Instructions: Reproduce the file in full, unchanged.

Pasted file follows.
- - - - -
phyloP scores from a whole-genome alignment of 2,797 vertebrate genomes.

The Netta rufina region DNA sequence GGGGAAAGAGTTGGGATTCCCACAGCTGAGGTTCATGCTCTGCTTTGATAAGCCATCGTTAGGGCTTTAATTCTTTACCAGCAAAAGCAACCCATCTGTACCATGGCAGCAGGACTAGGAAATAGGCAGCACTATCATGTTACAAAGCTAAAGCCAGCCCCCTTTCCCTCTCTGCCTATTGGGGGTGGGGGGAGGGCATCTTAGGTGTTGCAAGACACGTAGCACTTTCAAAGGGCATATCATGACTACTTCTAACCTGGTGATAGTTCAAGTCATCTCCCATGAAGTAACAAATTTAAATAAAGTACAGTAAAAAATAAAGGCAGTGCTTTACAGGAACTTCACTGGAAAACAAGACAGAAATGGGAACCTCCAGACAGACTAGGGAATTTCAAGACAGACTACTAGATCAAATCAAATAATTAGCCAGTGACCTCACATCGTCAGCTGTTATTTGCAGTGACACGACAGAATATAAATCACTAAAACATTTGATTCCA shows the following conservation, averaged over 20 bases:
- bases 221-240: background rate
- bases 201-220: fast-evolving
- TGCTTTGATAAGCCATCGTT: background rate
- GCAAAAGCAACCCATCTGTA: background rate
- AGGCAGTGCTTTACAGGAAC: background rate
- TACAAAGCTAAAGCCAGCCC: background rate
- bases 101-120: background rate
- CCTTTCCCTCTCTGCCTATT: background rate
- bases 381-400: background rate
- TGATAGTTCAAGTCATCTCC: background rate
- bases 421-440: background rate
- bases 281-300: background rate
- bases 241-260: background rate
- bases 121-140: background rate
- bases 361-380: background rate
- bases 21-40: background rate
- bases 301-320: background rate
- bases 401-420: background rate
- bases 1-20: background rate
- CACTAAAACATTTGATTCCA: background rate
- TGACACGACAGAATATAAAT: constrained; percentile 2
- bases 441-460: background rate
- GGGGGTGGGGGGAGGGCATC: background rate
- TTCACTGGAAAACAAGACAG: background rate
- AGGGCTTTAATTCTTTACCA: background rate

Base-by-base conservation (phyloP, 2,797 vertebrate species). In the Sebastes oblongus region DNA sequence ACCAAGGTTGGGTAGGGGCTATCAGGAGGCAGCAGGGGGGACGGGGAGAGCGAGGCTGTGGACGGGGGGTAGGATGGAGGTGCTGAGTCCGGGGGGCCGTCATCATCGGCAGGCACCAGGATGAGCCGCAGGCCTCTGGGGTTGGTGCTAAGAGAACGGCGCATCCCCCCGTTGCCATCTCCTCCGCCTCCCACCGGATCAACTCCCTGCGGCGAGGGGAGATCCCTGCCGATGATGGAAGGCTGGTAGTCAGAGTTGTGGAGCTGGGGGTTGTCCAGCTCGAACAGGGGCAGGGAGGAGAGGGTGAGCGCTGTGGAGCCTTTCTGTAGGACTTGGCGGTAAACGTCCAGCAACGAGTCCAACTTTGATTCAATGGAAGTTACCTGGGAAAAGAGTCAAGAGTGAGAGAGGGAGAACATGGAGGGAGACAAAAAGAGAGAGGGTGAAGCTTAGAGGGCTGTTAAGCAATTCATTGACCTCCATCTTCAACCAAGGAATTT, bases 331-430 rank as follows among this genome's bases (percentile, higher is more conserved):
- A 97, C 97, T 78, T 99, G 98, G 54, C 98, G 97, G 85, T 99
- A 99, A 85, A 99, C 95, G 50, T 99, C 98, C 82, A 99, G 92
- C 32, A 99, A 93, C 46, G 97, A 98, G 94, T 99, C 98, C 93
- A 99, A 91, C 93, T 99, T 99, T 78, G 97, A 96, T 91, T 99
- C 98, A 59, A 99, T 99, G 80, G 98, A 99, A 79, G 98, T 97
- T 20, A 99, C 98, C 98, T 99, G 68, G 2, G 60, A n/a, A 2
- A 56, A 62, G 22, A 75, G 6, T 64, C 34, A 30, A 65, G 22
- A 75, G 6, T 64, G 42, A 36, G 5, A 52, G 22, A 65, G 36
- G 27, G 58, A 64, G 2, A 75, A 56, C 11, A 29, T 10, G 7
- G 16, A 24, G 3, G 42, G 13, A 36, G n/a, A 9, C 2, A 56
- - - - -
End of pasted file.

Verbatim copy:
phyloP scores from a whole-genome alignment of 2,797 vertebrate genomes.

The Netta rufina region DNA sequence GGGGAAAGAGTTGGGATTCCCACAGCTGAGGTTCATGCTCTGCTTTGATAAGCCATCGTTAGGGCTTTAATTCTTTACCAGCAAAAGCAACCCATCTGTACCATGGCAGCAGGACTAGGAAATAGGCAGCACTATCATGTTACAAAGCTAAAGCCAGCCCCCTTTCCCTCTCTGCCTATTGGGGGTGGGGGGAGGGCATCTTAGGTGTTGCAAGACACGTAGCACTTTCAAAGGGCATATCATGACTACTTCTAACCTGGTGATAGTTCAAGTCATCTCCCATGAAGTAACAAATTTAAATAAAGTACAGTAAAAAATAAAGGCAGTGCTTTACAGGAACTTCACTGGAAAACAAGACAGAAATGGGAACCTCCAGACAGACTAGGGAATTTCAAGACAGACTACTAGATCAAATCAAATAATTAGCCAGTGACCTCACATCGTCAGCTGTTATTTGCAGTGACACGACAGAATATAAATCACTAAAACATTTGATTCCA shows the following conservation, averaged over 20 bases:
- bases 221-240: background rate
- bases 201-220: fast-evolving
- TGCTTTGATAAGCCATCGTT: background rate
- GCAAAAGCAACCCATCTGTA: background rate
- AGGCAGTGCTTTACAGGAAC: background rate
- TACAAAGCTAAAGCCAGCCC: background rate
- bases 101-120: background rate
- CCTTTCCCTCTCTGCCTATT: background rate
- bases 381-400: background rate
- TGATAGTTCAAGTCATCTCC: background rate
- bases 421-440: background rate
- bases 281-300: background rate
- bases 241-260: background rate
- bases 121-140: background rate
- bases 361-380: background rate
- bases 21-40: background rate
- bases 301-320: background rate
- bases 401-420: background rate
- bases 1-20: background rate
- CACTAAAACATTTGATTCCA: background rate
- TGACACGACAGAATATAAAT: constrained; percentile 2
- bases 441-460: background rate
- GGGGGTGGGGGGAGGGCATC: background rate
- TTCACTGGAAAACAAGACAG: background rate
- AGGGCTTTAATTCTTTACCA: background rate

Base-by-base conservation (phyloP, 2,797 vertebrate species). In the Sebastes oblongus region DNA sequence ACCAAGGTTGGGTAGGGGCTATCAGGAGGCAGCAGGGGGGACGGGGAGAGCGAGGCTGTGGACGGGGGGTAGGATGGAGGTGCTGAGTCCGGGGGGCCGTCATCATCGGCAGGCACCAGGATGAGCCGCAGGCCTCTGGGGTTGGTGCTAAGAGAACGGCGCATCCCCCCGTTGCCATCTCCTCCGCCTCCCACCGGATCAACTCCCTGCGGCGAGGGGAGATCCCTGCCGATGATGGAAGGCTGGTAGTCAGAGTTGTGGAGCTGGGGGTTGTCCAGCTCGAACAGGGGCAGGGAGGAGAGGGTGAGCGCTGTGGAGCCTTTCTGTAGGACTTGGCGGTAAACGTCCAGCAACGAGTCCAACTTTGATTCAATGGAAGTTACCTGGGAAAAGAGTCAAGAGTGAGAGAGGGAGAACATGGAGGGAGACAAAAAGAGAGAGGGTGAAGCTTAGAGGGCTGTTAAGCAATTCATTGACCTCCATCTTCAACCAAGGAATTT, bases 331-430 rank as follows among this genome's bases (percentile, higher is more conserved):
- A 97, C 97, T 78, T 99, G 98, G 54, C 98, G 97, G 85, T 99
- A 99, A 85, A 99, C 95, G 50, T 99, C 98, C 82, A 99, G 92
- C 32, A 99, A 93, C 46, G 97, A 98, G 94, T 99, C 98, C 93
- A 99, A 91, C 93, T 99, T 99, T 78, G 97, A 96, T 91, T 99
- C 98, A 59, A 99, T 99, G 80, G 98, A 99, A 79, G 98, T 97
- T 20, A 99, C 98, C 98, T 99, G 68, G 2, G 60, A n/a, A 2
- A 56, A 62, G 22, A 75, G 6, T 64, C 34, A 30, A 65, G 22
- A 75, G 6, T 64, G 42, A 36, G 5, A 52, G 22, A 65, G 36
- G 27, G 58, A 64, G 2, A 75, A 56, C 11, A 29, T 10, G 7
- G 16, A 24, G 3, G 42, G 13, A 36, G n/a, A 9, C 2, A 56